• While our family is generally low phone usage while in the parks (none of the 3 daughters are on social media), there are those times standing in line when we all decide the best way to pass time is to play phone games with each other and/or look up trivia
  • Real life continues while in WDW...there are sometimes texts/emails/calls that need to be responded to
Given the above, zero chance my battery makes it to the end of the day. We always carry two external battery packs with us for extra juice. I'm excited to see how my wife's new 11 Pro Max does on our February trip, but it will likely be fighting a losing battle since I'll be primarily using it for pictures and we're going with a group of nine people...lots of planning and splitting up!
 

awoogala

Well-Known Member
eh. ok. done using them. I have a few real chargers, not worth it unless it's free. I liked how small they were, because we don't do bags, but unless it's free, and my teens can go off and exchange, we will all deal with the heavier bricks that fully charge our phones.
 

UNCgolf

Well-Known Member
The customer has to agree to the legalese in some way. Having it on a Web site that customers may or may not see is not legally sufficient. There would either need to be a notice on the kiosk or on the product packaging that you could see before you used the product and had the opportunity to reject and return the product.

This is correct. Beyond that, the legalese isn't automatically fully binding even if the customer actively agrees to the terms. There's a lot of nuance in contract law (adhesion, unconscionability, etc.) that allows certain clauses to be eliminated from contracts without voiding the whole thing (the whole contract can be voided too, of course). This would absolutely be an adhesion contract.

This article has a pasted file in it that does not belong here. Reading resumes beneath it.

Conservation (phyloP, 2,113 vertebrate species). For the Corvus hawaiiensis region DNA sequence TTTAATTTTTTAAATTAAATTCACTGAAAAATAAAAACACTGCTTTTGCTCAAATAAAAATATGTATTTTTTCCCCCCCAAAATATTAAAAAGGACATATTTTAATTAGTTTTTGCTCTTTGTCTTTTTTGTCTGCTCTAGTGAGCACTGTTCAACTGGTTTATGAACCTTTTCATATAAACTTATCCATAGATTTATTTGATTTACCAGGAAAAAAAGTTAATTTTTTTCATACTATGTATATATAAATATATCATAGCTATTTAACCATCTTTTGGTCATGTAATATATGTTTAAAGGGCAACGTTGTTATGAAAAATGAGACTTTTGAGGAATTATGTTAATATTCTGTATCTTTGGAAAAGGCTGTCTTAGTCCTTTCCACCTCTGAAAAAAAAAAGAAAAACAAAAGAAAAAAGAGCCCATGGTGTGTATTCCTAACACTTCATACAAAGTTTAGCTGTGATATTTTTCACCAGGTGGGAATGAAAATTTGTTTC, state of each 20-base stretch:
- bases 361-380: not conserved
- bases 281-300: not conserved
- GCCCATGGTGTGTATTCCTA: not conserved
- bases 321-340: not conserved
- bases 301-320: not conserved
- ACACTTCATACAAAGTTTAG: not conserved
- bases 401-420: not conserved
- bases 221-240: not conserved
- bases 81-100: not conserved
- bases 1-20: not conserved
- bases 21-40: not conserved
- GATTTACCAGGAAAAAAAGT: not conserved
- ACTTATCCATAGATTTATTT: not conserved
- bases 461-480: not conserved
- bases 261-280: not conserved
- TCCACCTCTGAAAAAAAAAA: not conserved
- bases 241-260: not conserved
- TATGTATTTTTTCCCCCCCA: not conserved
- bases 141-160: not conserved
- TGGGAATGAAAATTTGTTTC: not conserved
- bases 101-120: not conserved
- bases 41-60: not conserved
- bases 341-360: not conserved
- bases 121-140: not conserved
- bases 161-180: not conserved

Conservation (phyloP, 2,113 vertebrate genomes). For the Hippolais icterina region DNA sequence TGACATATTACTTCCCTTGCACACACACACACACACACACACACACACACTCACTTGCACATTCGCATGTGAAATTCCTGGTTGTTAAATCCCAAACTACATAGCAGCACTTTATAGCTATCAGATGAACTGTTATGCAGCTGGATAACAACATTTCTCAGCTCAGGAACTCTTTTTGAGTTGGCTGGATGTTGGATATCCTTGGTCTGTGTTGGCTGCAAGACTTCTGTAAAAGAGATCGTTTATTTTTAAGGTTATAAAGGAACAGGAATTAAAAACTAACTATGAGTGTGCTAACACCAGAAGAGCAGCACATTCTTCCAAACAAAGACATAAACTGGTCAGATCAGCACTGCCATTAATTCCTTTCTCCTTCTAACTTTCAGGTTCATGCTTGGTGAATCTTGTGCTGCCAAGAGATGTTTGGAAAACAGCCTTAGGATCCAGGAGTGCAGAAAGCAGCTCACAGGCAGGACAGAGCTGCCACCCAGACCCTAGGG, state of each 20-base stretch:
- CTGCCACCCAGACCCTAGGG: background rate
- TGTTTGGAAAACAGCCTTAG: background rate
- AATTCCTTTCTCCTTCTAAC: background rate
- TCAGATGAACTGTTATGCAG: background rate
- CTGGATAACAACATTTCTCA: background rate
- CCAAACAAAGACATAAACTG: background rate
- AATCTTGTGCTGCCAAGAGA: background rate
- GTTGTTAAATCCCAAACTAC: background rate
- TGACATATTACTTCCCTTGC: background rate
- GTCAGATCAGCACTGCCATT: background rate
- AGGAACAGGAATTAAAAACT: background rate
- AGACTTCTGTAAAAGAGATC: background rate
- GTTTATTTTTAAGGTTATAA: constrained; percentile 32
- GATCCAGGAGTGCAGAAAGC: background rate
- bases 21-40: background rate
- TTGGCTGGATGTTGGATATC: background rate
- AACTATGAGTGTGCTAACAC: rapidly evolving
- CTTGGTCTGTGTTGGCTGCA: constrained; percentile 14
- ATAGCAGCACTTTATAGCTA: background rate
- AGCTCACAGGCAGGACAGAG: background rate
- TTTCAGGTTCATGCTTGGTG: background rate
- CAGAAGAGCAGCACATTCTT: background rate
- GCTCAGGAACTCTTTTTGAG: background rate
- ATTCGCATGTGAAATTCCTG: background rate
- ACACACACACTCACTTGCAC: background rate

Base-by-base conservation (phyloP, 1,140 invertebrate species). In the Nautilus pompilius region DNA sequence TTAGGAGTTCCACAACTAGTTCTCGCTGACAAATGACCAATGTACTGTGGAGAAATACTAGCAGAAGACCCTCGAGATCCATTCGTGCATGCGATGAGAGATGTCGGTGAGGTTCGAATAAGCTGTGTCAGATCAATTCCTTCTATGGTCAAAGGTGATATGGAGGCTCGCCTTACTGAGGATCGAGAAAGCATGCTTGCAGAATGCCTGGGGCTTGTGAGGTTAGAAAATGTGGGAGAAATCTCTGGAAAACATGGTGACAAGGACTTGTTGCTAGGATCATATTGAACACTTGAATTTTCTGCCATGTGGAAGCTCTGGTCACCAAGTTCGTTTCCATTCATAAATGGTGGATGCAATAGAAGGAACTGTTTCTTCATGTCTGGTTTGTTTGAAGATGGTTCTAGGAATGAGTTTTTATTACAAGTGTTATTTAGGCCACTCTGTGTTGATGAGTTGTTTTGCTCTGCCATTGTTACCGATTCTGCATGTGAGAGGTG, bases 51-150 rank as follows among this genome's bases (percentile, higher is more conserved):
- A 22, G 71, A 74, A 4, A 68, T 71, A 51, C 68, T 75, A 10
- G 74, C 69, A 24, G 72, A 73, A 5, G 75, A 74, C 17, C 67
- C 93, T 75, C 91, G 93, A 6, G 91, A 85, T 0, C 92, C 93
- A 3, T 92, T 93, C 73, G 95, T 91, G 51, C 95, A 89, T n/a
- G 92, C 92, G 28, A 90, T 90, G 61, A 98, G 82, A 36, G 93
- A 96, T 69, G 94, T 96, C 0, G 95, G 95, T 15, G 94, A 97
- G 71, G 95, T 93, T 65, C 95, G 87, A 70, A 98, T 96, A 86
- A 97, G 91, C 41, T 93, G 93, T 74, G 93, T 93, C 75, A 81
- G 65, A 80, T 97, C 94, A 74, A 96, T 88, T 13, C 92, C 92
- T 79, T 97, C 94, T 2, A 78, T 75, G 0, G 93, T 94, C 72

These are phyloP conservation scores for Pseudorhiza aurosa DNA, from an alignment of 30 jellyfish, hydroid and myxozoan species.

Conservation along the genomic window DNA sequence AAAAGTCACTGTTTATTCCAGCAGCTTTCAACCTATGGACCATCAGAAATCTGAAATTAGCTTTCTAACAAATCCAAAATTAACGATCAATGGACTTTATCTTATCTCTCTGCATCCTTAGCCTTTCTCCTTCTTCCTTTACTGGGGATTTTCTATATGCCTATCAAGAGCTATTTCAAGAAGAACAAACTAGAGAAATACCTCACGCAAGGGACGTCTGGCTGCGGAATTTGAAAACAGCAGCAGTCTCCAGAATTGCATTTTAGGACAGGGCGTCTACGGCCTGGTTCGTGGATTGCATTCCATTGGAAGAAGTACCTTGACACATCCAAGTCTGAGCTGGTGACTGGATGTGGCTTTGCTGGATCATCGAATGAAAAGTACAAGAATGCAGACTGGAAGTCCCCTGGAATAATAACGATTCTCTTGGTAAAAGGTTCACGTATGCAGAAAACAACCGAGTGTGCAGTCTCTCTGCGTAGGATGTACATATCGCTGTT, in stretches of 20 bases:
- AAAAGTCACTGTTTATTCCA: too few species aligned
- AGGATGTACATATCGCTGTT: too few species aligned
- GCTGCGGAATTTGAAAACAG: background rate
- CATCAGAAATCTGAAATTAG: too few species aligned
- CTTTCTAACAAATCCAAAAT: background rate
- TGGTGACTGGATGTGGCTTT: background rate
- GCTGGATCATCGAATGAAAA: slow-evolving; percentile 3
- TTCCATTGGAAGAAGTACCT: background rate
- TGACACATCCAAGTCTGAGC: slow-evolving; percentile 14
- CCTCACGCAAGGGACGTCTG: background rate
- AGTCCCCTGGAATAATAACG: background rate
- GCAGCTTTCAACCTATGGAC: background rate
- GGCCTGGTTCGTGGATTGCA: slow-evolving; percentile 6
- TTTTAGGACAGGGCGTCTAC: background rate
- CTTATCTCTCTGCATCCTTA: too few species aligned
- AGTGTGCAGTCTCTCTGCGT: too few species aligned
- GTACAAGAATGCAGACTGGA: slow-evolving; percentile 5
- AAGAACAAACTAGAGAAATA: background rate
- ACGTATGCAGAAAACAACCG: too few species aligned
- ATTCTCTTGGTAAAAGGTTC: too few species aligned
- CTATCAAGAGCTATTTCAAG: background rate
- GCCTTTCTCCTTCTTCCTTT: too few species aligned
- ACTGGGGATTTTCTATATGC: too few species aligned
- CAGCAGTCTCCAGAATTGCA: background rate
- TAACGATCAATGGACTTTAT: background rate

Also, the fact that they had "free unlimited swapping" plastered all over the kiosks makes for a pretty easy argument for the plaintiff's attorneys.
 

trainplane3

Well-Known Member
I wasn’t lecturing anyone, I was just asking questions. I was trying to get an understanding of why people need chargers with them, because I’ve never run into that problem, but, if there’s a chance that it could happen to me for any reason, then it might be in my best interests to bring a charger with me. No judgement intended.
If you need to use the Disney apps throughout the day (which they want everyone to use), you'll learn how bad they are and that's not even including the load timeouts you may get. I hate Disney World app so much that I put my FP+ itinerary into my Google calendar app because that all won't fail to load or hit the battery hard for just checking something so minor.

A small battery that costs about $40, fit in your pocket, and can charge your phone twice is something that is nice to have. Even if it only takes battery anxiety out of your list of worries (which can be a problem if you're trying to make the most of your day. Dead battery=have fun getting a FP at a kiosk). I bought some for my parents and they love having them.
 

larryz

Completely Saponificated
Premium Member
Also, the fact that they had "free unlimited swapping" plastered all over the kiosks makes for a pretty easy argument for the plaintiff's attorneys.